Teaching to the Test

Wardynski

On Thursday, February 2, 2012, Dr. Wardynski, in his monologue, had this to say about my comments when I mentioned in passing that teachers weren’t simply teaching to the test:

Uh, those who claim that testing, we teach to the test, that testing is not a valuable resource simply do not know what they are talking about. There is no way to test, to take, to teach to the STAR test. It’s a computive, computer-adaptive test in which every child will face a different question. And the questions aren’t the kind you can teach to. If you don’t know algebra, you can’t teach to answering an algebra question. If you don’t know how to factor an equation, you can’t teach to answering a question like that. If you can’t read, we can’t teach you what the paragraph said, cause you haven’t seen the paragraph. And so we’re after the business of literacy and numeracy. Uh, we’re taking a very strategic approach to raising the proficiency of our children, and our excellent teachers are responding.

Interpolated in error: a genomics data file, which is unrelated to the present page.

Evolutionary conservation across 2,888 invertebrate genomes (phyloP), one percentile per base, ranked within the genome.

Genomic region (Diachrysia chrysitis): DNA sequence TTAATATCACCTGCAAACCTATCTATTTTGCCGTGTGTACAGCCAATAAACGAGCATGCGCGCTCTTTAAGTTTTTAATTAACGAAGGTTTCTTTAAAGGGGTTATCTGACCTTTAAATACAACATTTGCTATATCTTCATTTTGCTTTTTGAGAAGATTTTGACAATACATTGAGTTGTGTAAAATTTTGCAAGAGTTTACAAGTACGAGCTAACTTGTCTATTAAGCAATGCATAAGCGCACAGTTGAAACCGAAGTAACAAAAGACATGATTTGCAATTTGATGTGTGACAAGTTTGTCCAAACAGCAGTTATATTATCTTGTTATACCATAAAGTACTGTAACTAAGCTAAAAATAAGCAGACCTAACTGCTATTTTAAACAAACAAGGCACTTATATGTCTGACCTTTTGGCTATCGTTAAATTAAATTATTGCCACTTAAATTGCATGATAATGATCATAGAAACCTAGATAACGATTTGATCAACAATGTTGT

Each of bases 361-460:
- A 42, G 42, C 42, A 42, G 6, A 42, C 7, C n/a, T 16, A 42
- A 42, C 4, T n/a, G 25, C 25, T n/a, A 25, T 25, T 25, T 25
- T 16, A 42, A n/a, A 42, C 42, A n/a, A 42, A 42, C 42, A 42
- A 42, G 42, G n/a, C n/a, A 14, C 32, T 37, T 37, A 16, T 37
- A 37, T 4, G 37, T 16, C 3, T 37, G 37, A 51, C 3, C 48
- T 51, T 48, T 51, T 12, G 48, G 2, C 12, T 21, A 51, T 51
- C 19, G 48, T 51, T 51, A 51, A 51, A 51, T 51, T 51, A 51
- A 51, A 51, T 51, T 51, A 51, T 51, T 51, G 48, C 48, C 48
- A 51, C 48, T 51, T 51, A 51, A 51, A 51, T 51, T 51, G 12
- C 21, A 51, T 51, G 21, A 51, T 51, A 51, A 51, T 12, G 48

Wow, where to begin.

It’s important to note that I didn’t claim in my statement that the district was teaching to the test. What I actually said was:

It’s [a love for education] what motivates Mrs. Dodson to take on extra work of evaluating additional assignments like poetry writing projects to encourage advanced students to continue to grow beyond merely the requirements of the test.

Perhaps he was reacting to others’ comments that claim that when testing is the single method of evaluation offered for both students and teachers, then our classrooms set education aside in deference to teaching to the test. While I didn’t say this on Thursday night, it is a problem that I recognize. If the score on the test is the only metric by which we evaluate student and teacher performance, then the test takes the highest priority in the classroom.